Managing water quality is dominated by chemistry. Customers’ perception of water quality is, however, mostly a psychological dimension.
Water utilities spend a considerable amount of energy in ensuring that drinking water is safe to drink. Armies of scientists and engineers undertake sophisticated analysis to ensure that customers can safely enjoy their water.
In my research, I am collecting data from customers of water utilities in Australia and hopefully also from other countries. The question is related to customers’ perception of the quality of the supply, including aesthetics and taste. The questionnaire also contains an item associated with the difficulty people have paid their regular water bills as an indicator of the level of financial hardship experienced by customers.
The research is not yet complete, but the data is showing an interesting trend. All quality variables strongly negatively correlated with the level of financial hardship experienced by customers. In other words, the higher the level of hardship, the lower the customer will evaluate the quality of the supply of the water. It might be argued that this is caused by people with lower incomes mainly living in areas with a lower level of quality. The correlation does, however, also hold for quality perceptions that are not location-specific, such as promptness of service requests.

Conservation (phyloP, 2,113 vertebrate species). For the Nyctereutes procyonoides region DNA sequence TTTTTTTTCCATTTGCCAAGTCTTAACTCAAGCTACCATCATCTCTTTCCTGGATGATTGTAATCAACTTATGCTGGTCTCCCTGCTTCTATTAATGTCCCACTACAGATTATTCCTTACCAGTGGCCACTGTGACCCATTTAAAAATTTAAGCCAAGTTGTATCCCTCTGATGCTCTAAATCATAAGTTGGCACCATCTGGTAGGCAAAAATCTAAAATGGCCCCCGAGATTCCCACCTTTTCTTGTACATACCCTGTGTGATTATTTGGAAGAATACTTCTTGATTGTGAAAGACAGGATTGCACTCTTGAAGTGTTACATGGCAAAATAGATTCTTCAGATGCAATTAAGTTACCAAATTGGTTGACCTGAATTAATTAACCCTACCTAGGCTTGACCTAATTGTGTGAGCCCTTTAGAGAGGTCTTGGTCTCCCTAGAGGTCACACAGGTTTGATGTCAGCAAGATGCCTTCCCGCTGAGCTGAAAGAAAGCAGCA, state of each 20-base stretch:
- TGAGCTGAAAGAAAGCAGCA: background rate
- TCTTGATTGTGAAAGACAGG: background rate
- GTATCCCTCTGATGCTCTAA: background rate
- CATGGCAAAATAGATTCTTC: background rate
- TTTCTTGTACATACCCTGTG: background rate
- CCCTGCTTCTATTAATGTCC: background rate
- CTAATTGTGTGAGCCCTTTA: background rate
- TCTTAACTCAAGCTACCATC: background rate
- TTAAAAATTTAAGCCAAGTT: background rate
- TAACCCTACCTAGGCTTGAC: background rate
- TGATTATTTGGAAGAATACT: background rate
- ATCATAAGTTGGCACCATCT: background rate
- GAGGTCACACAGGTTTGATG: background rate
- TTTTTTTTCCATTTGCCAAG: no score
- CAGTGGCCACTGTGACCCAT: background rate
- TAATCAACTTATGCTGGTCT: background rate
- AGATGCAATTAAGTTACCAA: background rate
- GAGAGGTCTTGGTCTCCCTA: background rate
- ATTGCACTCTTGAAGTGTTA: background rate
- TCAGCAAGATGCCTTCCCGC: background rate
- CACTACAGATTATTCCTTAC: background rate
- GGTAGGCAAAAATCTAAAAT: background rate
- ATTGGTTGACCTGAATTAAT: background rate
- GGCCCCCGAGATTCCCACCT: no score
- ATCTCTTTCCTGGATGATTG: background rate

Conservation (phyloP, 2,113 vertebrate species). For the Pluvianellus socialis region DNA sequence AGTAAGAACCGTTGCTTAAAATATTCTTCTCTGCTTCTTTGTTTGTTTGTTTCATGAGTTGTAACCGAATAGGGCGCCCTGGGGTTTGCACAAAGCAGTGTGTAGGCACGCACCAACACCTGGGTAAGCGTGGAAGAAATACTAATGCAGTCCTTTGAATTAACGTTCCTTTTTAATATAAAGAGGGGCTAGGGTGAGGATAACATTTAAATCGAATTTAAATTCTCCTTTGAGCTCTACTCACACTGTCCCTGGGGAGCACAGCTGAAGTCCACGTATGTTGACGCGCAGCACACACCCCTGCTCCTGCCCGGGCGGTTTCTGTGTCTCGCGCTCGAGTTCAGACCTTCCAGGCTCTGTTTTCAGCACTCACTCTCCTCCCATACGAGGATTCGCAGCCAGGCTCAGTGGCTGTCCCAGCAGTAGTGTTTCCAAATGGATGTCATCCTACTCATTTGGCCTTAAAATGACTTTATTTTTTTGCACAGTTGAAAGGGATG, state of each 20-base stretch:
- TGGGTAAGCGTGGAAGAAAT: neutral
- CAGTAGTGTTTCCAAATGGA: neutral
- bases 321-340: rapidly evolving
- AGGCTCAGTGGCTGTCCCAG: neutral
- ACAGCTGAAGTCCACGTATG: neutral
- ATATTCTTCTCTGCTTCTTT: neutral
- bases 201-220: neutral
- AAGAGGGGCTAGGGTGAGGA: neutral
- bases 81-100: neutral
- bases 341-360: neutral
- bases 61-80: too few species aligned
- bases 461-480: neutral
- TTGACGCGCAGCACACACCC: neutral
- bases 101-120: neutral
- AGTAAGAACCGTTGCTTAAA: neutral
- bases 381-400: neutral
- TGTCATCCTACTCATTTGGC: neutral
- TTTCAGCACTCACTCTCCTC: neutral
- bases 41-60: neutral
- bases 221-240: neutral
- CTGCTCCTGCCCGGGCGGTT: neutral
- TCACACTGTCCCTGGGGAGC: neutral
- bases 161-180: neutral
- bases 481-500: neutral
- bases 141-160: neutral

Financial hardship was found to be a significant predictor of grades. It appears that the level of financial hardship experienced by customers is related to their perception of the physical parameters of the water. Further research is required to confirm this relationship.
Customer Perception of Water Quality and Taste
Taste experience has been researched in depth in perception psychology. One of my favourite pieces of work is a study that shows that the taste of water is influenced by the material of the cup it is consumed from.1 This research emphasises a thought I expressed in a previous idea: safe water is a necessary condition, but not a sufficient condition for good water.
Delivering water that meets every known technical specification and health regulation will not guarantee customer satisfaction. Supplying tap water can be viewed from a perspective of experiential marketing. This philosophy of marketing relies on perception psychology to inform how a service is provided.